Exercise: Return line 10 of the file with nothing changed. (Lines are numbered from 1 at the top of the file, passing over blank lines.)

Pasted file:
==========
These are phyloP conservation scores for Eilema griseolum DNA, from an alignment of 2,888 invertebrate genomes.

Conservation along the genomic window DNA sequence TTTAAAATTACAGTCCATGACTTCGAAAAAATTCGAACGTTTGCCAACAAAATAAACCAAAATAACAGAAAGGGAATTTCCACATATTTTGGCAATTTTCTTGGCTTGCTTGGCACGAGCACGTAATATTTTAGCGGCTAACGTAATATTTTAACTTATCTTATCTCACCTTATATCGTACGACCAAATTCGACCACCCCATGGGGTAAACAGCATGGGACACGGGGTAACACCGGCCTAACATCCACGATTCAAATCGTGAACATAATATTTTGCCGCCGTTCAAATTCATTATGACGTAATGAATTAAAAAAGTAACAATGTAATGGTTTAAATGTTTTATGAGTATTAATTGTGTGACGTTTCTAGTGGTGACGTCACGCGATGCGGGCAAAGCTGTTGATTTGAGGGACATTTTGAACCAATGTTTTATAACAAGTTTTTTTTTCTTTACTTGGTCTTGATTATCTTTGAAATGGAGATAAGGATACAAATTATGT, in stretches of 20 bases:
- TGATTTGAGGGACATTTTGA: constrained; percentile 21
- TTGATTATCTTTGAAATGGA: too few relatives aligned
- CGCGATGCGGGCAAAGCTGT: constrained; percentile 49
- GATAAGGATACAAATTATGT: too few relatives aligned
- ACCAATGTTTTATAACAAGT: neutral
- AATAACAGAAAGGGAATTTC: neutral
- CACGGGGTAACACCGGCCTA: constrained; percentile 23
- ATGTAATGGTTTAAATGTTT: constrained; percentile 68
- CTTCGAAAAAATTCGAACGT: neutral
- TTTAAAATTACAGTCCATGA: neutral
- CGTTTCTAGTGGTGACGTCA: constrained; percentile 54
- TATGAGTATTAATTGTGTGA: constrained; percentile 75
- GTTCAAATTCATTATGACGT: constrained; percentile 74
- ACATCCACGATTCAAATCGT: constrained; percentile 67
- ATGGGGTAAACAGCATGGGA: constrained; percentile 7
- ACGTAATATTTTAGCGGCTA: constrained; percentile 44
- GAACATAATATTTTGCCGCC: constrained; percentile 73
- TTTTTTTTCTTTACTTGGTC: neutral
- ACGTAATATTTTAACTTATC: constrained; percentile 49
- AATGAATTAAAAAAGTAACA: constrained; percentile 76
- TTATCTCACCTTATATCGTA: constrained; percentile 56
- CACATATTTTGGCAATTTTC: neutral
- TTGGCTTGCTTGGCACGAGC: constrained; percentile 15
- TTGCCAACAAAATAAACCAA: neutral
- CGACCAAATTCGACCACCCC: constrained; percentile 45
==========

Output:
- ATGTAATGGTTTAAATGTTT: constrained; percentile 68